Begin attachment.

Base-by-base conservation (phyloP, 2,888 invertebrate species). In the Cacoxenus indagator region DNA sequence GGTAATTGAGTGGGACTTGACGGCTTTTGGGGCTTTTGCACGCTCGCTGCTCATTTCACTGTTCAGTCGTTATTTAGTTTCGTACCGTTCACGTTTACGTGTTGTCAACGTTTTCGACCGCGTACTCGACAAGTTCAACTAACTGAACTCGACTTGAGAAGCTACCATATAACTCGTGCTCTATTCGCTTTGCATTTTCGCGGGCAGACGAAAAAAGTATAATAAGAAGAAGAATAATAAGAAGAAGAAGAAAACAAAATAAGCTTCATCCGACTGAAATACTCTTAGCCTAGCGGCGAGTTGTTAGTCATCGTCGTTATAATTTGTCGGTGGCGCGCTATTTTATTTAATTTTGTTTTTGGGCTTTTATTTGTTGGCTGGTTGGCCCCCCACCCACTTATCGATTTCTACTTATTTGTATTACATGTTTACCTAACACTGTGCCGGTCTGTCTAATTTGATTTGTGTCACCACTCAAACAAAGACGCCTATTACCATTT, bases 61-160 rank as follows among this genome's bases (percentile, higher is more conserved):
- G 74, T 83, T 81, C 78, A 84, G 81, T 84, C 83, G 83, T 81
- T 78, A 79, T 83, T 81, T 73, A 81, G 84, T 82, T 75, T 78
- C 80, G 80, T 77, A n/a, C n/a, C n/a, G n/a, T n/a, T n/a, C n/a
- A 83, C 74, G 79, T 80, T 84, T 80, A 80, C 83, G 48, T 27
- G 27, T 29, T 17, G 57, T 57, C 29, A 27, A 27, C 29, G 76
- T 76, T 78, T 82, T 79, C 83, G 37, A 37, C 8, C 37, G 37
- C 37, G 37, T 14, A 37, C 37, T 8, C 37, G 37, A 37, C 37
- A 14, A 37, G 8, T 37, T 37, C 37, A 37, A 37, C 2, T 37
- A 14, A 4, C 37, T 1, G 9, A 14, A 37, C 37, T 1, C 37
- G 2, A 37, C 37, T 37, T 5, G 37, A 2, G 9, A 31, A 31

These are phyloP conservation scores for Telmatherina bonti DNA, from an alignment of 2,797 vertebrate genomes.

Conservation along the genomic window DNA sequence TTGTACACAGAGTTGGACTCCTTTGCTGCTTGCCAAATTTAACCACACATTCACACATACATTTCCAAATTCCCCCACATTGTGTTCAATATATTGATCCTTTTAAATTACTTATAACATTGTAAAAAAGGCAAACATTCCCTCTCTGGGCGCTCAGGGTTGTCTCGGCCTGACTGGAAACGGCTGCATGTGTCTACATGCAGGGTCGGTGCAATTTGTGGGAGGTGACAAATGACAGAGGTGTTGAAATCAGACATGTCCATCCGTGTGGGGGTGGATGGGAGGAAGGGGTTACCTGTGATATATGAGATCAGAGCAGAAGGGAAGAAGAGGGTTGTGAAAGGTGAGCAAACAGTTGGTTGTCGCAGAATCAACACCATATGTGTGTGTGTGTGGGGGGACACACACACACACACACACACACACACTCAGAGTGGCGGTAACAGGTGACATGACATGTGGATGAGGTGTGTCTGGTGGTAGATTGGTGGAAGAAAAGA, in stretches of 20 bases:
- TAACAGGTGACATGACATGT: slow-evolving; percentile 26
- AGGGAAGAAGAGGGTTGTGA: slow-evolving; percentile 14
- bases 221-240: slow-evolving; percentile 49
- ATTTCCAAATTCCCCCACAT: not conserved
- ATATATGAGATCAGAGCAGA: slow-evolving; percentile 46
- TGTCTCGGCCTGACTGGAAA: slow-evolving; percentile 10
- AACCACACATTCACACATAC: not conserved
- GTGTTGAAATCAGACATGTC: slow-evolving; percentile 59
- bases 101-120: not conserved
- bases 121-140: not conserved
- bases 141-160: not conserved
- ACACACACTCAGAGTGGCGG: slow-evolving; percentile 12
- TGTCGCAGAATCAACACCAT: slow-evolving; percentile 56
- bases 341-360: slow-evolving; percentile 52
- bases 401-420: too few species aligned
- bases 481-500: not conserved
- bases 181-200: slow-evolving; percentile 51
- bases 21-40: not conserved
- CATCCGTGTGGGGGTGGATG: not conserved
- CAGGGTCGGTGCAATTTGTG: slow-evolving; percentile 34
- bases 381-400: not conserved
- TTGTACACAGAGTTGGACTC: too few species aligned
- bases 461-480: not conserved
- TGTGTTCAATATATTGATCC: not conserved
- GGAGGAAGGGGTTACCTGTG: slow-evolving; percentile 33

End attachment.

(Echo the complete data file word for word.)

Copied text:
Base-by-base conservation (phyloP, 2,888 invertebrate species). In the Cacoxenus indagator region DNA sequence GGTAATTGAGTGGGACTTGACGGCTTTTGGGGCTTTTGCACGCTCGCTGCTCATTTCACTGTTCAGTCGTTATTTAGTTTCGTACCGTTCACGTTTACGTGTTGTCAACGTTTTCGACCGCGTACTCGACAAGTTCAACTAACTGAACTCGACTTGAGAAGCTACCATATAACTCGTGCTCTATTCGCTTTGCATTTTCGCGGGCAGACGAAAAAAGTATAATAAGAAGAAGAATAATAAGAAGAAGAAGAAAACAAAATAAGCTTCATCCGACTGAAATACTCTTAGCCTAGCGGCGAGTTGTTAGTCATCGTCGTTATAATTTGTCGGTGGCGCGCTATTTTATTTAATTTTGTTTTTGGGCTTTTATTTGTTGGCTGGTTGGCCCCCCACCCACTTATCGATTTCTACTTATTTGTATTACATGTTTACCTAACACTGTGCCGGTCTGTCTAATTTGATTTGTGTCACCACTCAAACAAAGACGCCTATTACCATTT, bases 61-160 rank as follows among this genome's bases (percentile, higher is more conserved):
- G 74, T 83, T 81, C 78, A 84, G 81, T 84, C 83, G 83, T 81
- T 78, A 79, T 83, T 81, T 73, A 81, G 84, T 82, T 75, T 78
- C 80, G 80, T 77, A n/a, C n/a, C n/a, G n/a, T n/a, T n/a, C n/a
- A 83, C 74, G 79, T 80, T 84, T 80, A 80, C 83, G 48, T 27
- G 27, T 29, T 17, G 57, T 57, C 29, A 27, A 27, C 29, G 76
- T 76, T 78, T 82, T 79, C 83, G 37, A 37, C 8, C 37, G 37
- C 37, G 37, T 14, A 37, C 37, T 8, C 37, G 37, A 37, C 37
- A 14, A 37, G 8, T 37, T 37, C 37, A 37, A 37, C 2, T 37
- A 14, A 4, C 37, T 1, G 9, A 14, A 37, C 37, T 1, C 37
- G 2, A 37, C 37, T 37, T 5, G 37, A 2, G 9, A 31, A 31

These are phyloP conservation scores for Telmatherina bonti DNA, from an alignment of 2,797 vertebrate genomes.

Conservation along the genomic window DNA sequence TTGTACACAGAGTTGGACTCCTTTGCTGCTTGCCAAATTTAACCACACATTCACACATACATTTCCAAATTCCCCCACATTGTGTTCAATATATTGATCCTTTTAAATTACTTATAACATTGTAAAAAAGGCAAACATTCCCTCTCTGGGCGCTCAGGGTTGTCTCGGCCTGACTGGAAACGGCTGCATGTGTCTACATGCAGGGTCGGTGCAATTTGTGGGAGGTGACAAATGACAGAGGTGTTGAAATCAGACATGTCCATCCGTGTGGGGGTGGATGGGAGGAAGGGGTTACCTGTGATATATGAGATCAGAGCAGAAGGGAAGAAGAGGGTTGTGAAAGGTGAGCAAACAGTTGGTTGTCGCAGAATCAACACCATATGTGTGTGTGTGTGGGGGGACACACACACACACACACACACACACACTCAGAGTGGCGGTAACAGGTGACATGACATGTGGATGAGGTGTGTCTGGTGGTAGATTGGTGGAAGAAAAGA, in stretches of 20 bases:
- TAACAGGTGACATGACATGT: slow-evolving; percentile 26
- AGGGAAGAAGAGGGTTGTGA: slow-evolving; percentile 14
- bases 221-240: slow-evolving; percentile 49
- ATTTCCAAATTCCCCCACAT: not conserved
- ATATATGAGATCAGAGCAGA: slow-evolving; percentile 46
- TGTCTCGGCCTGACTGGAAA: slow-evolving; percentile 10
- AACCACACATTCACACATAC: not conserved
- GTGTTGAAATCAGACATGTC: slow-evolving; percentile 59
- bases 101-120: not conserved
- bases 121-140: not conserved
- bases 141-160: not conserved
- ACACACACTCAGAGTGGCGG: slow-evolving; percentile 12
- TGTCGCAGAATCAACACCAT: slow-evolving; percentile 56
- bases 341-360: slow-evolving; percentile 52
- bases 401-420: too few species aligned
- bases 481-500: not conserved
- bases 181-200: slow-evolving; percentile 51
- bases 21-40: not conserved
- CATCCGTGTGGGGGTGGATG: not conserved
- CAGGGTCGGTGCAATTTGTG: slow-evolving; percentile 34
- bases 381-400: not conserved
- TTGTACACAGAGTTGGACTC: too few species aligned
- bases 461-480: not conserved
- TGTGTTCAATATATTGATCC: not conserved
- GGAGGAAGGGGTTACCTGTG: slow-evolving; percentile 33